As 4e looms (ok, it's still 6 months off, but it's BIG, that looming shadow shows up early), I'm seeing a lot of folks talk about the possibility (hope?) that the market will split enough for 3rd party support for 3.5 to continue.
In other words, these folks are hoping that enough people continue to make 3.5 stuff so that they don't "have" to convert.
They would disagree with the way I just characterized their dilemma, but I don't think that makes it any less accurate.
See, as those against 4e would be quick to point out, the old game worked fine. Here's another observation that I'm sure isn't unique to me: OD&D, Basic/Expert D&D, 1e D&D, 2e D&D, 3.0 D&D also all worked just fine.
Better than fine in fact. I will attest that each was a great game.
And yet, when the new edition was released, the vast majority eventually upgraded.
Why? Why do the mavens (those early adopters who flock to and champion the new) win over the grognards (those who cling to the tried and true) with each new edition.
Well mostly because this isn't the design of an internal combustion engine we're dealing with here. We're not searching for the most efficient way to do something and sticking with that forever.
The new is part of the fun.
Tinkering with the new rules. Finding out where they're busted as hell. Seeing where they offer the best game experience you've ever found. Looking for that perfect fighter build again.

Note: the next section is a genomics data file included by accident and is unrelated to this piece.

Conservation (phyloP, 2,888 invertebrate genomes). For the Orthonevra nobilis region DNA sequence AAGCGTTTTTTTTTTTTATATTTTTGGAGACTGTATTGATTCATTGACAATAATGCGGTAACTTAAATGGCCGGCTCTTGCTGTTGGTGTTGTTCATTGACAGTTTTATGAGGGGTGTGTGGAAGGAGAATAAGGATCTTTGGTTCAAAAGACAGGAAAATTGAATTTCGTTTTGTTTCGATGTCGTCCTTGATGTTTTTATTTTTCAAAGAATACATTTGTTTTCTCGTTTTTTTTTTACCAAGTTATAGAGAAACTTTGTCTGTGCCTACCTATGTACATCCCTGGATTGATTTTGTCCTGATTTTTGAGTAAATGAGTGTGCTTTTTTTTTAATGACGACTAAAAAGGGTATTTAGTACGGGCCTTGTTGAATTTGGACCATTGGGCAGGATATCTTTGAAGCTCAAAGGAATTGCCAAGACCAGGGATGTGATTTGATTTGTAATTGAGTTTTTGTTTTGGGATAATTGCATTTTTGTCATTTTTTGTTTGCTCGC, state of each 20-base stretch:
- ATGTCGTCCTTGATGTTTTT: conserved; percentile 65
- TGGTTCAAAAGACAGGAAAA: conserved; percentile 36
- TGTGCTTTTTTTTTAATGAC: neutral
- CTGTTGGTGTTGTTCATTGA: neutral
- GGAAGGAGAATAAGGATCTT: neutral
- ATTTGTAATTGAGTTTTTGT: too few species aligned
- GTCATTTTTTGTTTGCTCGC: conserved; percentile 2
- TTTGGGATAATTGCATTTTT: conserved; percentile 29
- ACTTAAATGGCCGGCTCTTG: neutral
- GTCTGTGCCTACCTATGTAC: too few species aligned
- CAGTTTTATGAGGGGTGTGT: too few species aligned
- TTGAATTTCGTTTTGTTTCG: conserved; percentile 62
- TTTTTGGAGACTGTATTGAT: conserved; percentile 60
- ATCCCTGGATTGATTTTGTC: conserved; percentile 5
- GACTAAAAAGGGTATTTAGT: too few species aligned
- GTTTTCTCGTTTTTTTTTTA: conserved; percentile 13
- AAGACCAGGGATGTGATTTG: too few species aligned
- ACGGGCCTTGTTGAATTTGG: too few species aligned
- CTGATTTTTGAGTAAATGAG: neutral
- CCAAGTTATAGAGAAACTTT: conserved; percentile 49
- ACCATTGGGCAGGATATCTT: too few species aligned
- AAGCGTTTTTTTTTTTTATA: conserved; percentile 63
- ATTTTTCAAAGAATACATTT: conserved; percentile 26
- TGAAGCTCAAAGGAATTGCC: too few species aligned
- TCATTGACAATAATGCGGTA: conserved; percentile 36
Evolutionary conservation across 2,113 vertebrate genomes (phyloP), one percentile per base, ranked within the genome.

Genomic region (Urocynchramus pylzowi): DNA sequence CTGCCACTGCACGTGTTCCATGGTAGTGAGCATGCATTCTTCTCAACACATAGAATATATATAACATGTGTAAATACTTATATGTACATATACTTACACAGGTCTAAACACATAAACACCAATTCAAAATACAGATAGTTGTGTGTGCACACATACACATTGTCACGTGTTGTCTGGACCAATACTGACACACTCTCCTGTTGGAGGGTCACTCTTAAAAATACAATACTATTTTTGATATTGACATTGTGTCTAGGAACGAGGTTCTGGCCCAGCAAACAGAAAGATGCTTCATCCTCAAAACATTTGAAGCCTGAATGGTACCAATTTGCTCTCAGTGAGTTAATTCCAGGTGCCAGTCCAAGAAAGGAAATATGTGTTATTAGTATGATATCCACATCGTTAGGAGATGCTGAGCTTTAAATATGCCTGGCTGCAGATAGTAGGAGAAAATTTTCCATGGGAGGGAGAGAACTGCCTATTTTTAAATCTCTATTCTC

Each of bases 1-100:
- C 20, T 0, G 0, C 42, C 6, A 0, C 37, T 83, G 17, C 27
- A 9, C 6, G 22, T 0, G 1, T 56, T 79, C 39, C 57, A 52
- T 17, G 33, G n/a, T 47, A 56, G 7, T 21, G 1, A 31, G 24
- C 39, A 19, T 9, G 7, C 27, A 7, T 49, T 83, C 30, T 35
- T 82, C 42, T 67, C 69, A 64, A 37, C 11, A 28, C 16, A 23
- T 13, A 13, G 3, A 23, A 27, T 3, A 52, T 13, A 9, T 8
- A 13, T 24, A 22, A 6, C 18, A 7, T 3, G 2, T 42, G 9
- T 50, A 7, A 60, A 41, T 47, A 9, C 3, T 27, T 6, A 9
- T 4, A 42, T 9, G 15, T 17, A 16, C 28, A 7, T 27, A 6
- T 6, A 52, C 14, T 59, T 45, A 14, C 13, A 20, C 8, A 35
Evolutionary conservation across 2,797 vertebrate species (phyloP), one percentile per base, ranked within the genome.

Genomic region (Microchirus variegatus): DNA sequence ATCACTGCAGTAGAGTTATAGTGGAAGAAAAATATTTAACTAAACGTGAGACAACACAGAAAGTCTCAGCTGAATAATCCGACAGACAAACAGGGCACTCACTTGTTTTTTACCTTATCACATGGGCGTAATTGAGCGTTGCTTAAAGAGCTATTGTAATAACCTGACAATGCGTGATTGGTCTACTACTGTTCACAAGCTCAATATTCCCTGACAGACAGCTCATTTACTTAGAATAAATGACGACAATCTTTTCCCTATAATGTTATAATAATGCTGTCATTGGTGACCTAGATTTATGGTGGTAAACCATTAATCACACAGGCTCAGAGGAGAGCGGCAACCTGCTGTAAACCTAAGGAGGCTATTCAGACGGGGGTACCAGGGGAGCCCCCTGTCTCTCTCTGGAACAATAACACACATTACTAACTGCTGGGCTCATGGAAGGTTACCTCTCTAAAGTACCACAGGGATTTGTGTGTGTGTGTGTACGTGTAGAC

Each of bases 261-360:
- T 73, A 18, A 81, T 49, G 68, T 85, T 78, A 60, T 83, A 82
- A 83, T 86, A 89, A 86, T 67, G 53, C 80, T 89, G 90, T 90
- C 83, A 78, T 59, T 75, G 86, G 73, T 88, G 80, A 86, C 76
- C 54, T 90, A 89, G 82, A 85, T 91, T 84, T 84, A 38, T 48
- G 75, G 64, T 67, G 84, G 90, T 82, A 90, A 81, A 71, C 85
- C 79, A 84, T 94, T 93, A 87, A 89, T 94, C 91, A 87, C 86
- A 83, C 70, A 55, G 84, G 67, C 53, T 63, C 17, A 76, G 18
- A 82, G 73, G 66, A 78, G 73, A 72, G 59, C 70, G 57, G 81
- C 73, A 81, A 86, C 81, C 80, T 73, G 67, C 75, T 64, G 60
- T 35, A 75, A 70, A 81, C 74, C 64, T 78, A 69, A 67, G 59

These are all fun activities in and of themselves.
Who enjoys these things? Primarily GMs and highly active players. These are the mavens. The early adopters.
They will drive their groups to convert on day 1. This is like planting a seed that can only grow. Through various social networking (local game stores, online communities, college clubs) these people will expose others to the new and shiny.
This will not only entice more passive players into trying the new rules, it will also draw back into the fold the lapsed gamers out there, those folks who left gaming altogether for whatever reason awhile back.
Why do these players tend to gravitate to the mavens and not the grognards? Because the shine of the new casts its light further away.
People will be talking about how awesome their new tricked-out fighter build is.
Others will be talking about how horrible the new rules are, what with their munchkin-y tricked-out fighter builds.
Both attract curiosity more than the guy who says "remember this game you played 10 years ago? well it's just as good now as it was then".
Why play "Risk" when you can check out "Civilization 4"?
Eventually, a tipping point will reach, and it will become harder to find a game running the older rules. In the past, this was something of a pocket universe effect, where your area might still be running OD&D while the rest of the world was running 3e.
Today however, thanks to online communities, these grognards can keep in touch and see they're not alone. E-bay allows them to find the old books they need (or online reprints in PDF form).
However, eventually the lure of the new, championed by the mavens, will draw the vast majority of players to it, as has happened in the past.
Remember, both 2e and 3.5 were derided very loudly.
They were also adopted by the vast majority.